If a completed picture is worth a thousand words, how much does a one-sided movie cost? The Israeli films “5 Broken Cameras” and “The Gatekeepers” earned two of the five 2013 Oscar nominations for documentary films.
Although ten Israeli films have received nominations in the past, these two are different: they focus the spotlight on the Israeli/Palestinian conflict from a distinctly anti-Israel perspective.
Saying that the nominated films air “Israel’s dirty laundry,” The Daily Jewish Forward’s J. J. Goldberg suggested that a win for either one at the 85th Academy Awards ceremony on Sunday, February 24th ”would be a tribute to Israeli art, but a black eye for Israel,” said Goldberg. The depictions of the “warts” of Israel reflected “what’s on Israelis’ minds.”
And presumably, liberal Hollywood is tickled to celebrate Israeli films critical of Israel.
“5 Broken Cameras” captured the struggle of Palestinians against the Israeli Defense Force encroaching upon their land in the West Bank town of Bi’lin. While an Israeli, Guy Davidi, edited the film, the video came from a Bi’lin farmer, Emad Burnat, and had no Israeli perspective whatsoever.
However, “The Gatekeepers,” directed by Dror Moreh, was more thoughtful and thus more detrimental to Israel, according to Goldberg. The film featured six former leaders of Israel’s counterterrorism agency, the Shin Bet, “freely admitting abuse” and attacking the policies of Israeli Prime Minister Benjamin Netanyahu.
Director and Co-Founder of the Jerusalem Institute for Market Studies Corinne Sauer found the bright side, telling CMI that the documentaries illustrated that Israel is an open society. “The fact that those two Israelis movies were made is another proof that Israel is a democratic state; the only true democracy in the Middle East,” she said. “I don't believe that any of our neighbors would have allowed such movies to be made nor shown and they would have used all their power to censure their showings.”
“The Gatekeepers” director Dror Moreh admitted the film was “controversial” and expected a reaction, “I think that for Jews, it’s not an easy film to watch,” he said. “It brings out emotions because, outside of Israel, Jews have the tendency to support Israel, whatever it does… We tend to do that, especially in the United States.” “5 Broken Cameras” director, Davidi, reasoned that his film offered an alternative perspective to an international audience, “I don’t remember seeing movies about the lives and struggles of Palestinians, but times have changed … The world can see the truth.”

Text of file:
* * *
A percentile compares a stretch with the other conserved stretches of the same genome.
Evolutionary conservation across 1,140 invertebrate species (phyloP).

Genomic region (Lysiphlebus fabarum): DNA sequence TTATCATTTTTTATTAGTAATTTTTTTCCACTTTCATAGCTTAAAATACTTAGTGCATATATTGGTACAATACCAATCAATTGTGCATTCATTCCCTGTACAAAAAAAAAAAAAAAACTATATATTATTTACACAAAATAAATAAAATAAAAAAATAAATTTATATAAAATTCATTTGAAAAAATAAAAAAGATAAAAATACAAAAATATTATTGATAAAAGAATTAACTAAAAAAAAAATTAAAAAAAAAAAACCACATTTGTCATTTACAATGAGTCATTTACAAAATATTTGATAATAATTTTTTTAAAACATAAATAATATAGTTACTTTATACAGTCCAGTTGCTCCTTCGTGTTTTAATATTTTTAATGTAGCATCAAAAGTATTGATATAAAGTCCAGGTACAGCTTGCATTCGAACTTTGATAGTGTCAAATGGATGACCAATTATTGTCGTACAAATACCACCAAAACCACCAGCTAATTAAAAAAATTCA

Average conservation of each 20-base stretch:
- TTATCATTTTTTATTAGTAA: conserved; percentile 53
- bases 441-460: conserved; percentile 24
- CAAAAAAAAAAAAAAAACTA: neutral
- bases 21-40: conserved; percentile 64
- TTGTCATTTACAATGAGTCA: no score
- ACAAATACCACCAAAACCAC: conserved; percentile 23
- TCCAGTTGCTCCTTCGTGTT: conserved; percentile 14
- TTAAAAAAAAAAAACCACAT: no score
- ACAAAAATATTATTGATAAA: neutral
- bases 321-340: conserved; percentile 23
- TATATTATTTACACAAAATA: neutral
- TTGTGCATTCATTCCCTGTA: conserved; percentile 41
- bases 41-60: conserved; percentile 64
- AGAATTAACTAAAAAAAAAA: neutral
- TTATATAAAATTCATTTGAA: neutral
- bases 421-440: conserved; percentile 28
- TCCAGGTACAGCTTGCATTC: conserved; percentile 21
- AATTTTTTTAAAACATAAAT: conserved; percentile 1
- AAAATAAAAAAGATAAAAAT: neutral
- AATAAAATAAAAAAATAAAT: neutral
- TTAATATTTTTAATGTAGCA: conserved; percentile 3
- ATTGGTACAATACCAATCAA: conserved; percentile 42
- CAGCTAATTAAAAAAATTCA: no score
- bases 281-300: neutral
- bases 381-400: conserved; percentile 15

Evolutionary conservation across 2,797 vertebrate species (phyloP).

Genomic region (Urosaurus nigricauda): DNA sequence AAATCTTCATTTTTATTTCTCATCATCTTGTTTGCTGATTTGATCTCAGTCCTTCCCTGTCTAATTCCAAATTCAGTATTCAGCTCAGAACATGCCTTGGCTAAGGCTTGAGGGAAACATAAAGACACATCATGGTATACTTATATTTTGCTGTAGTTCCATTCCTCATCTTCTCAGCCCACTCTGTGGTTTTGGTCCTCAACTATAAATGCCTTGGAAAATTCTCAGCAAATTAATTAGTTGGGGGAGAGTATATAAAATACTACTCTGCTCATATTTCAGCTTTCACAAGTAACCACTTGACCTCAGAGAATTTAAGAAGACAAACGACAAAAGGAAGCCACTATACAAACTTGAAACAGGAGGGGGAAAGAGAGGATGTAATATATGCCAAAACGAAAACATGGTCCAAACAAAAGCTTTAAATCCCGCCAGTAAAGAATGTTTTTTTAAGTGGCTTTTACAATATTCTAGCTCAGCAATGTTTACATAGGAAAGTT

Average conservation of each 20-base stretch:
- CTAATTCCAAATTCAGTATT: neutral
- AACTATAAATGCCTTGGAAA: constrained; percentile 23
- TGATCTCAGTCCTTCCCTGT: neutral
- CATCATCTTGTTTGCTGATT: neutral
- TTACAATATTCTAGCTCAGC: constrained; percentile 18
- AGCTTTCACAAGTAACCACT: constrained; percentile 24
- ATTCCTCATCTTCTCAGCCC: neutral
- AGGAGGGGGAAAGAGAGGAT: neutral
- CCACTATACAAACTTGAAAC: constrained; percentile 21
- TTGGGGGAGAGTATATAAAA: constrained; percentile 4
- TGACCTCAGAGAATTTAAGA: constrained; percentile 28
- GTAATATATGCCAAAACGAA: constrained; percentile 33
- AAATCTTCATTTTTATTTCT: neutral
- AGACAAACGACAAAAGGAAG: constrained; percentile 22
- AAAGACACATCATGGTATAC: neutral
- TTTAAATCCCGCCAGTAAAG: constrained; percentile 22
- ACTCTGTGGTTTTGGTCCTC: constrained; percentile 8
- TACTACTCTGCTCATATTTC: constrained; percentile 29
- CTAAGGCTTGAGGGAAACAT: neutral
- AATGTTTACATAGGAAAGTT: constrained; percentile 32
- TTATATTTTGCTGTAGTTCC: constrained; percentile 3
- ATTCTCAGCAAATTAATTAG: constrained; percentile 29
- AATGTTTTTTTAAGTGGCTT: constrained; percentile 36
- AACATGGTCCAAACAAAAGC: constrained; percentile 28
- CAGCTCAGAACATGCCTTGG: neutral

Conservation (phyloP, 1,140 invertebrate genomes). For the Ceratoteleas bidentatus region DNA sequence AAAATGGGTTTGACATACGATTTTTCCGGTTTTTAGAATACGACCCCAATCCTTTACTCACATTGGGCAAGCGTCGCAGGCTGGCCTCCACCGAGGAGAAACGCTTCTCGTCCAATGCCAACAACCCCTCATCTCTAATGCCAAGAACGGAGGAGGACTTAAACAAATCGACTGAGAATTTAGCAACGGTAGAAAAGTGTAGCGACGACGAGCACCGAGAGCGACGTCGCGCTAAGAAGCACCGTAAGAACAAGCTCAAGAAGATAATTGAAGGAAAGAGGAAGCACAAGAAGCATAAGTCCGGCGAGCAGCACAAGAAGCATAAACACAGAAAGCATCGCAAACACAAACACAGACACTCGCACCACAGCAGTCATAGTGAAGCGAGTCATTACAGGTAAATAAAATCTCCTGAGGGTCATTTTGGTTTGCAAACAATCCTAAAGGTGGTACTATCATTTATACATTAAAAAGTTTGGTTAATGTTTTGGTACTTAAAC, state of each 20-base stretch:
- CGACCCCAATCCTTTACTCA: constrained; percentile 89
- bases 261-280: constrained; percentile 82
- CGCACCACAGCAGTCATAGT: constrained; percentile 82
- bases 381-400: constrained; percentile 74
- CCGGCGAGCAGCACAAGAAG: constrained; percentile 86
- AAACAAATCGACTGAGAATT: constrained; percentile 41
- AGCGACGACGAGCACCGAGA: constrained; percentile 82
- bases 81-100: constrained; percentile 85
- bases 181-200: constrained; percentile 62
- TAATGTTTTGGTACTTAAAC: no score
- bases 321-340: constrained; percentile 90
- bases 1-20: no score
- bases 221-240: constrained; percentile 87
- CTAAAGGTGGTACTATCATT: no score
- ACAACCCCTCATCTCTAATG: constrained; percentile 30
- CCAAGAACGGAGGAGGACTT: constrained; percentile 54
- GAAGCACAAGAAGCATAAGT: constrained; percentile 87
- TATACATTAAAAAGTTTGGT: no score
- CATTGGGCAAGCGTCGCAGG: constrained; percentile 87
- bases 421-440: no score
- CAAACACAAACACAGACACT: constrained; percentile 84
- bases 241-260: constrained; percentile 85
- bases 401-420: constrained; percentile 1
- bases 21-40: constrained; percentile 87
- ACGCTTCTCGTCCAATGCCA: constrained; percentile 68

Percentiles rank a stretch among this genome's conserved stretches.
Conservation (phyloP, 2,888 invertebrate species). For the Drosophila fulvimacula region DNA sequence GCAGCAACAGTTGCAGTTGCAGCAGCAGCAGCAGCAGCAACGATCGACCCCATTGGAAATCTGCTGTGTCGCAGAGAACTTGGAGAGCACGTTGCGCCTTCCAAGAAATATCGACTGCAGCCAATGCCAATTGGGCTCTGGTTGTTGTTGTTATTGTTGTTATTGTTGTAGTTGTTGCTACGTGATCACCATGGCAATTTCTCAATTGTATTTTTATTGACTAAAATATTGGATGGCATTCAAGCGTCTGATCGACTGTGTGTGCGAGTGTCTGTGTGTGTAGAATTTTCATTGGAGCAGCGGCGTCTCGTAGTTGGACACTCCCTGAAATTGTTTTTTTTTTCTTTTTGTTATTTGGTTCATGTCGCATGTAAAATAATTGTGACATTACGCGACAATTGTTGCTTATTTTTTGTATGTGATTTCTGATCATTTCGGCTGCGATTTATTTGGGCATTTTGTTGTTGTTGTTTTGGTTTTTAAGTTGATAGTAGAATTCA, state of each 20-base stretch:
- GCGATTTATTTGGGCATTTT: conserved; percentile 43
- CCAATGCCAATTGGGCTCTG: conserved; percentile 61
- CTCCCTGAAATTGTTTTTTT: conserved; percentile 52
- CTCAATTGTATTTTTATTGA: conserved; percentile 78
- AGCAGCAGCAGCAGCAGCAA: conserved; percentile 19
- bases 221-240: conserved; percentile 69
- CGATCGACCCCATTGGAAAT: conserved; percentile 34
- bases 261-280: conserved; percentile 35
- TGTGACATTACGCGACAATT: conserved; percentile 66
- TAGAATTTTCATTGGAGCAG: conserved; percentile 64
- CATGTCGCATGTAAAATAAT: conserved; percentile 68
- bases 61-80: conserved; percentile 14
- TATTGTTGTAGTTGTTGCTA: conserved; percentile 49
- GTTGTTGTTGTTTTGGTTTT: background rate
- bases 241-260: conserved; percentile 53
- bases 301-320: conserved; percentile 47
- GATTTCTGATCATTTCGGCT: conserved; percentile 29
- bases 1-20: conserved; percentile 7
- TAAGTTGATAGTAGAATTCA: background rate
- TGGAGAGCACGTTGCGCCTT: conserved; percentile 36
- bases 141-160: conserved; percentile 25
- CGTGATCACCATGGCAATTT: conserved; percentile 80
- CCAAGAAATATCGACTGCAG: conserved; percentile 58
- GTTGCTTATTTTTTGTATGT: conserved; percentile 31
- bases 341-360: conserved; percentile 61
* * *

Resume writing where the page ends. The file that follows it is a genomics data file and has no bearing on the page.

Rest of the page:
In stark contrast, members of the Almagor Terror Victims Association of Israel, an organization representing Israeli victims of Palestinian terror, criticized both films. In a letter to the Academy of Motion Picture Arts and Sciences, the terror victims summarized their perspective on the movies:
1. "The Gatekeepers", a politically-motivated and one-sided film attacking the current Israeli policy of remaining in Judea and Samaria (the West Bank) despite the historical and security reasons for doing so, or
2. "Five Broken Cameras", a film meant to incite, that demonizes the soldiers of the Israel Defense Forces and contains anti-Semitic elements.
Additional opposition arose from Aryeh Eldad and Michael Ben-Ari, heads of the Otzma LeYisrael nationalist political party, who found the nominee picks devious – or, in other words, as “two Palestinian propaganda films disguised as Israeli documentaries."
Sauer noted that the documentaries appeal to a certain audience, and explained, “The message they try to convey is the usual Israel bashing that the extreme left in Israel and the main stream left in Europe and the US loves to hear and see.”
Sauer acknowledged the films “have a strong political message, are both very much one sided and both of them made no efforts to somehow balance the arguments.”
But “Israel is a free country so it is in their right to do so.” She concluded, “I hope one day, the Oscars will discover movies showing the other side of the coin … it will then show that their choices are made on cinematographic virtues and not on [a] pure political one.”